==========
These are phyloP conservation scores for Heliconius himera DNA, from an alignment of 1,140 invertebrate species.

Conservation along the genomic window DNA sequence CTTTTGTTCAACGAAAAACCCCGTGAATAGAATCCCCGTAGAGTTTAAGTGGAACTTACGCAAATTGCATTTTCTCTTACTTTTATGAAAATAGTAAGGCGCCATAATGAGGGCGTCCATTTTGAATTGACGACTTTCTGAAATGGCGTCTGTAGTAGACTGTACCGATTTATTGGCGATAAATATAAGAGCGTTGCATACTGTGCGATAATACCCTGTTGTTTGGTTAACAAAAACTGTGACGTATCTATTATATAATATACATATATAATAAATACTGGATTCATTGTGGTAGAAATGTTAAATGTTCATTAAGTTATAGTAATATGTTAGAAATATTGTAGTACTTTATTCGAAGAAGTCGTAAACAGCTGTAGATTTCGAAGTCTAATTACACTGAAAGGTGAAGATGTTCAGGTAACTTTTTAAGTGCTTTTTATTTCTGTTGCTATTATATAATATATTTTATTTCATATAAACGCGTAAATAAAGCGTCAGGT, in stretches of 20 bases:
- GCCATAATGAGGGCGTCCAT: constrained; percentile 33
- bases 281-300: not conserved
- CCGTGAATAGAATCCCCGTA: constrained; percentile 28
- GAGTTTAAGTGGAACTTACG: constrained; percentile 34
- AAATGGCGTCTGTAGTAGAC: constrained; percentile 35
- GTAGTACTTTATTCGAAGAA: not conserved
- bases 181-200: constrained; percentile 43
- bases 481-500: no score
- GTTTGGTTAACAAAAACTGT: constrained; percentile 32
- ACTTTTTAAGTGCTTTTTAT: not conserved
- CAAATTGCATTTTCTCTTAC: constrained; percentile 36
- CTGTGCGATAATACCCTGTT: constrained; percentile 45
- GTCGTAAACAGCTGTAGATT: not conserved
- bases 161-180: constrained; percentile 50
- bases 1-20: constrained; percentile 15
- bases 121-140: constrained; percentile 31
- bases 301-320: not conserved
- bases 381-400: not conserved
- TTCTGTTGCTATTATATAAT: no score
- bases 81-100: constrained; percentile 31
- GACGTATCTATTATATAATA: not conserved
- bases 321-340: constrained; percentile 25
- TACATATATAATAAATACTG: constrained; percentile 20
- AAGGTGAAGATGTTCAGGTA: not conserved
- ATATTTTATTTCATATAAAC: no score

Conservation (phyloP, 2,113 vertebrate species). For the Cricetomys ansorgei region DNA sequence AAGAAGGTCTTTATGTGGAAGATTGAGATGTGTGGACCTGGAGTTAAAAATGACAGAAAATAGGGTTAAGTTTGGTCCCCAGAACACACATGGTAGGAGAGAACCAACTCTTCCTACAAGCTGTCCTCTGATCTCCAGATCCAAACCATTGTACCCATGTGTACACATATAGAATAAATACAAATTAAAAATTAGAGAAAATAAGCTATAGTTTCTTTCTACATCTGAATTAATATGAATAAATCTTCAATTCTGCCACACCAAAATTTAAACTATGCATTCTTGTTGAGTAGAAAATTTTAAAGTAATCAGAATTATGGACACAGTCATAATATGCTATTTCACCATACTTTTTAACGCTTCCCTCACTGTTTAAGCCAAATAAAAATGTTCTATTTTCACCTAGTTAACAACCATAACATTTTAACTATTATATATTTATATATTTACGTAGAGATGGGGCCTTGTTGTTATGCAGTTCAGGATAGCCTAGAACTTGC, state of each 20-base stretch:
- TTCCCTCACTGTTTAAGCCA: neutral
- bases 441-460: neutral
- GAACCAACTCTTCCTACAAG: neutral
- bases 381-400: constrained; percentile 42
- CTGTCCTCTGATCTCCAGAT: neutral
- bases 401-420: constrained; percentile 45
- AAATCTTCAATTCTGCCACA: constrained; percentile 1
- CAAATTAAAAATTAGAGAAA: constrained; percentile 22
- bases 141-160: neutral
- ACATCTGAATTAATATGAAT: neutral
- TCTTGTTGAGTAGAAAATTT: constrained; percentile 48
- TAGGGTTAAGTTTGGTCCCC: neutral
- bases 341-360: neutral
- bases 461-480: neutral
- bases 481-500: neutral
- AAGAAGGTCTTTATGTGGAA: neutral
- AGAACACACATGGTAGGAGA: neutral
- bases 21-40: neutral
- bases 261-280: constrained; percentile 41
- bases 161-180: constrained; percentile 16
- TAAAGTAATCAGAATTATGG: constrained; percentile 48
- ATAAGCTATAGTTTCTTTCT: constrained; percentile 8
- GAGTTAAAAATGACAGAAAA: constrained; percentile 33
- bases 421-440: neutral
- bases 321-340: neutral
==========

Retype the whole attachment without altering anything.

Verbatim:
These are phyloP conservation scores for Heliconius himera DNA, from an alignment of 1,140 invertebrate species.

Conservation along the genomic window DNA sequence CTTTTGTTCAACGAAAAACCCCGTGAATAGAATCCCCGTAGAGTTTAAGTGGAACTTACGCAAATTGCATTTTCTCTTACTTTTATGAAAATAGTAAGGCGCCATAATGAGGGCGTCCATTTTGAATTGACGACTTTCTGAAATGGCGTCTGTAGTAGACTGTACCGATTTATTGGCGATAAATATAAGAGCGTTGCATACTGTGCGATAATACCCTGTTGTTTGGTTAACAAAAACTGTGACGTATCTATTATATAATATACATATATAATAAATACTGGATTCATTGTGGTAGAAATGTTAAATGTTCATTAAGTTATAGTAATATGTTAGAAATATTGTAGTACTTTATTCGAAGAAGTCGTAAACAGCTGTAGATTTCGAAGTCTAATTACACTGAAAGGTGAAGATGTTCAGGTAACTTTTTAAGTGCTTTTTATTTCTGTTGCTATTATATAATATATTTTATTTCATATAAACGCGTAAATAAAGCGTCAGGT, in stretches of 20 bases:
- GCCATAATGAGGGCGTCCAT: constrained; percentile 33
- bases 281-300: not conserved
- CCGTGAATAGAATCCCCGTA: constrained; percentile 28
- GAGTTTAAGTGGAACTTACG: constrained; percentile 34
- AAATGGCGTCTGTAGTAGAC: constrained; percentile 35
- GTAGTACTTTATTCGAAGAA: not conserved
- bases 181-200: constrained; percentile 43
- bases 481-500: no score
- GTTTGGTTAACAAAAACTGT: constrained; percentile 32
- ACTTTTTAAGTGCTTTTTAT: not conserved
- CAAATTGCATTTTCTCTTAC: constrained; percentile 36
- CTGTGCGATAATACCCTGTT: constrained; percentile 45
- GTCGTAAACAGCTGTAGATT: not conserved
- bases 161-180: constrained; percentile 50
- bases 1-20: constrained; percentile 15
- bases 121-140: constrained; percentile 31
- bases 301-320: not conserved
- bases 381-400: not conserved
- TTCTGTTGCTATTATATAAT: no score
- bases 81-100: constrained; percentile 31
- GACGTATCTATTATATAATA: not conserved
- bases 321-340: constrained; percentile 25
- TACATATATAATAAATACTG: constrained; percentile 20
- AAGGTGAAGATGTTCAGGTA: not conserved
- ATATTTTATTTCATATAAAC: no score

Conservation (phyloP, 2,113 vertebrate species). For the Cricetomys ansorgei region DNA sequence AAGAAGGTCTTTATGTGGAAGATTGAGATGTGTGGACCTGGAGTTAAAAATGACAGAAAATAGGGTTAAGTTTGGTCCCCAGAACACACATGGTAGGAGAGAACCAACTCTTCCTACAAGCTGTCCTCTGATCTCCAGATCCAAACCATTGTACCCATGTGTACACATATAGAATAAATACAAATTAAAAATTAGAGAAAATAAGCTATAGTTTCTTTCTACATCTGAATTAATATGAATAAATCTTCAATTCTGCCACACCAAAATTTAAACTATGCATTCTTGTTGAGTAGAAAATTTTAAAGTAATCAGAATTATGGACACAGTCATAATATGCTATTTCACCATACTTTTTAACGCTTCCCTCACTGTTTAAGCCAAATAAAAATGTTCTATTTTCACCTAGTTAACAACCATAACATTTTAACTATTATATATTTATATATTTACGTAGAGATGGGGCCTTGTTGTTATGCAGTTCAGGATAGCCTAGAACTTGC, state of each 20-base stretch:
- TTCCCTCACTGTTTAAGCCA: neutral
- bases 441-460: neutral
- GAACCAACTCTTCCTACAAG: neutral
- bases 381-400: constrained; percentile 42
- CTGTCCTCTGATCTCCAGAT: neutral
- bases 401-420: constrained; percentile 45
- AAATCTTCAATTCTGCCACA: constrained; percentile 1
- CAAATTAAAAATTAGAGAAA: constrained; percentile 22
- bases 141-160: neutral
- ACATCTGAATTAATATGAAT: neutral
- TCTTGTTGAGTAGAAAATTT: constrained; percentile 48
- TAGGGTTAAGTTTGGTCCCC: neutral
- bases 341-360: neutral
- bases 461-480: neutral
- bases 481-500: neutral
- AAGAAGGTCTTTATGTGGAA: neutral
- AGAACACACATGGTAGGAGA: neutral
- bases 21-40: neutral
- bases 261-280: constrained; percentile 41
- bases 161-180: constrained; percentile 16
- TAAAGTAATCAGAATTATGG: constrained; percentile 48
- ATAAGCTATAGTTTCTTTCT: constrained; percentile 8
- GAGTTAAAAATGACAGAAAA: constrained; percentile 33
- bases 421-440: neutral
- bases 321-340: neutral